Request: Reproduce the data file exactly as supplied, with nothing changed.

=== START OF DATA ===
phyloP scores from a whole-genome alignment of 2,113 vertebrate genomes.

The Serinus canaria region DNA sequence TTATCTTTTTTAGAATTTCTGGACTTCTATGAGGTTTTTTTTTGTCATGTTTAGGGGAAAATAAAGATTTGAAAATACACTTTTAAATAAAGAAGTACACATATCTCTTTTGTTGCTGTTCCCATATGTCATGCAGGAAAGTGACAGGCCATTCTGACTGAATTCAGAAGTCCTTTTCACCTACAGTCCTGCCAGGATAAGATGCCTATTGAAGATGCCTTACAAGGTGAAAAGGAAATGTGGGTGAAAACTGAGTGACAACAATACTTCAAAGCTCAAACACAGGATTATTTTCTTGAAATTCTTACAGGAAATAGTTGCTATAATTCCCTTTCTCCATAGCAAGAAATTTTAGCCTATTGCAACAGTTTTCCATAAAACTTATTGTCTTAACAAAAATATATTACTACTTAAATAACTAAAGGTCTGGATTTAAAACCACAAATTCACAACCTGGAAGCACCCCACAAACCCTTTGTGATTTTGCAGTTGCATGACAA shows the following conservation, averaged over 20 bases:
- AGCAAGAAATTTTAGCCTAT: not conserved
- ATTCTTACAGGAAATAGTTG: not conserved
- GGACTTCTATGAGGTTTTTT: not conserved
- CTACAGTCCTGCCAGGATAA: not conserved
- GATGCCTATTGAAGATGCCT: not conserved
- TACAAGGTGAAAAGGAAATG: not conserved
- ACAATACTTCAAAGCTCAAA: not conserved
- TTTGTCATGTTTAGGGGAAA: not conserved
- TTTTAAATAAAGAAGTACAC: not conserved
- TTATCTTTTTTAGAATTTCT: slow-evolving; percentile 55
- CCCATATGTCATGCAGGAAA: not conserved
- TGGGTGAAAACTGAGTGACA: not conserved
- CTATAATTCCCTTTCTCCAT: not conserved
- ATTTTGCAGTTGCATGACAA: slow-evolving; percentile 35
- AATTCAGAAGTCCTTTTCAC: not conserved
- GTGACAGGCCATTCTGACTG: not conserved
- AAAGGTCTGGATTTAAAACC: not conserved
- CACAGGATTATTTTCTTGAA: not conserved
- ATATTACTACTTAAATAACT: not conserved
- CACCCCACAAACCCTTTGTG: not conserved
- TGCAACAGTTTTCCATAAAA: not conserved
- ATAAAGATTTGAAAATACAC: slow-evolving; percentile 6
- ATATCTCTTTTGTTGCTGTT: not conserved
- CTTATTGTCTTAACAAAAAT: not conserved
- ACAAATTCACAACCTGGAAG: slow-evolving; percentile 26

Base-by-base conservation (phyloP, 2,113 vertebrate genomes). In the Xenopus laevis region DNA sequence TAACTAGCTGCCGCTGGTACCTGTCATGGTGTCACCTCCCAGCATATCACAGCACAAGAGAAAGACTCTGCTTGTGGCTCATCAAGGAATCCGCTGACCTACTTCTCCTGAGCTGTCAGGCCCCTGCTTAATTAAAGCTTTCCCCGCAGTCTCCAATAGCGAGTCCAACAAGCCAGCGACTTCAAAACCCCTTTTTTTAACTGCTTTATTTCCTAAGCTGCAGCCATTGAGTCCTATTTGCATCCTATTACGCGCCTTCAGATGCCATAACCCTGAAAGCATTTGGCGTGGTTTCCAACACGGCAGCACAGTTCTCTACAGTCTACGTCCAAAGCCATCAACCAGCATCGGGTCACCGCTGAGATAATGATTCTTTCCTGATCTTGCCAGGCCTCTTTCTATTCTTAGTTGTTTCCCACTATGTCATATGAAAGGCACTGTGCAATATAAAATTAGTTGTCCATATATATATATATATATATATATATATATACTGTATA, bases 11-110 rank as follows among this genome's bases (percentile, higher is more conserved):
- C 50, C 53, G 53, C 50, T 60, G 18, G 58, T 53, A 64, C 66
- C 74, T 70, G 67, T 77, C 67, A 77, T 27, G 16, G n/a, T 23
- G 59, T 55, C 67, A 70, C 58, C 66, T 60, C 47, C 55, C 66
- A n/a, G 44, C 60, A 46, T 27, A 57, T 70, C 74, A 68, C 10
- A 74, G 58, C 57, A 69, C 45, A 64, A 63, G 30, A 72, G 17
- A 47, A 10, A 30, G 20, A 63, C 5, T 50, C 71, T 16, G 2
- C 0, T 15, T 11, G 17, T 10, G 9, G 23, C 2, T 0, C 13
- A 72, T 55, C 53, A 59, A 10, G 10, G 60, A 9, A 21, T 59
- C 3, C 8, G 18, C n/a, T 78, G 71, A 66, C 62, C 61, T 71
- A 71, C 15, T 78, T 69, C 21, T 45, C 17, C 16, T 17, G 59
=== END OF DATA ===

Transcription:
phyloP scores from a whole-genome alignment of 2,113 vertebrate genomes.

The Serinus canaria region DNA sequence TTATCTTTTTTAGAATTTCTGGACTTCTATGAGGTTTTTTTTTGTCATGTTTAGGGGAAAATAAAGATTTGAAAATACACTTTTAAATAAAGAAGTACACATATCTCTTTTGTTGCTGTTCCCATATGTCATGCAGGAAAGTGACAGGCCATTCTGACTGAATTCAGAAGTCCTTTTCACCTACAGTCCTGCCAGGATAAGATGCCTATTGAAGATGCCTTACAAGGTGAAAAGGAAATGTGGGTGAAAACTGAGTGACAACAATACTTCAAAGCTCAAACACAGGATTATTTTCTTGAAATTCTTACAGGAAATAGTTGCTATAATTCCCTTTCTCCATAGCAAGAAATTTTAGCCTATTGCAACAGTTTTCCATAAAACTTATTGTCTTAACAAAAATATATTACTACTTAAATAACTAAAGGTCTGGATTTAAAACCACAAATTCACAACCTGGAAGCACCCCACAAACCCTTTGTGATTTTGCAGTTGCATGACAA shows the following conservation, averaged over 20 bases:
- AGCAAGAAATTTTAGCCTAT: not conserved
- ATTCTTACAGGAAATAGTTG: not conserved
- GGACTTCTATGAGGTTTTTT: not conserved
- CTACAGTCCTGCCAGGATAA: not conserved
- GATGCCTATTGAAGATGCCT: not conserved
- TACAAGGTGAAAAGGAAATG: not conserved
- ACAATACTTCAAAGCTCAAA: not conserved
- TTTGTCATGTTTAGGGGAAA: not conserved
- TTTTAAATAAAGAAGTACAC: not conserved
- TTATCTTTTTTAGAATTTCT: slow-evolving; percentile 55
- CCCATATGTCATGCAGGAAA: not conserved
- TGGGTGAAAACTGAGTGACA: not conserved
- CTATAATTCCCTTTCTCCAT: not conserved
- ATTTTGCAGTTGCATGACAA: slow-evolving; percentile 35
- AATTCAGAAGTCCTTTTCAC: not conserved
- GTGACAGGCCATTCTGACTG: not conserved
- AAAGGTCTGGATTTAAAACC: not conserved
- CACAGGATTATTTTCTTGAA: not conserved
- ATATTACTACTTAAATAACT: not conserved
- CACCCCACAAACCCTTTGTG: not conserved
- TGCAACAGTTTTCCATAAAA: not conserved
- ATAAAGATTTGAAAATACAC: slow-evolving; percentile 6
- ATATCTCTTTTGTTGCTGTT: not conserved
- CTTATTGTCTTAACAAAAAT: not conserved
- ACAAATTCACAACCTGGAAG: slow-evolving; percentile 26

Base-by-base conservation (phyloP, 2,113 vertebrate genomes). In the Xenopus laevis region DNA sequence TAACTAGCTGCCGCTGGTACCTGTCATGGTGTCACCTCCCAGCATATCACAGCACAAGAGAAAGACTCTGCTTGTGGCTCATCAAGGAATCCGCTGACCTACTTCTCCTGAGCTGTCAGGCCCCTGCTTAATTAAAGCTTTCCCCGCAGTCTCCAATAGCGAGTCCAACAAGCCAGCGACTTCAAAACCCCTTTTTTTAACTGCTTTATTTCCTAAGCTGCAGCCATTGAGTCCTATTTGCATCCTATTACGCGCCTTCAGATGCCATAACCCTGAAAGCATTTGGCGTGGTTTCCAACACGGCAGCACAGTTCTCTACAGTCTACGTCCAAAGCCATCAACCAGCATCGGGTCACCGCTGAGATAATGATTCTTTCCTGATCTTGCCAGGCCTCTTTCTATTCTTAGTTGTTTCCCACTATGTCATATGAAAGGCACTGTGCAATATAAAATTAGTTGTCCATATATATATATATATATATATATATATATACTGTATA, bases 11-110 rank as follows among this genome's bases (percentile, higher is more conserved):
- C 50, C 53, G 53, C 50, T 60, G 18, G 58, T 53, A 64, C 66
- C 74, T 70, G 67, T 77, C 67, A 77, T 27, G 16, G n/a, T 23
- G 59, T 55, C 67, A 70, C 58, C 66, T 60, C 47, C 55, C 66
- A n/a, G 44, C 60, A 46, T 27, A 57, T 70, C 74, A 68, C 10
- A 74, G 58, C 57, A 69, C 45, A 64, A 63, G 30, A 72, G 17
- A 47, A 10, A 30, G 20, A 63, C 5, T 50, C 71, T 16, G 2
- C 0, T 15, T 11, G 17, T 10, G 9, G 23, C 2, T 0, C 13
- A 72, T 55, C 53, A 59, A 10, G 10, G 60, A 9, A 21, T 59
- C 3, C 8, G 18, C n/a, T 78, G 71, A 66, C 62, C 61, T 71
- A 71, C 15, T 78, T 69, C 21, T 45, C 17, C 16, T 17, G 59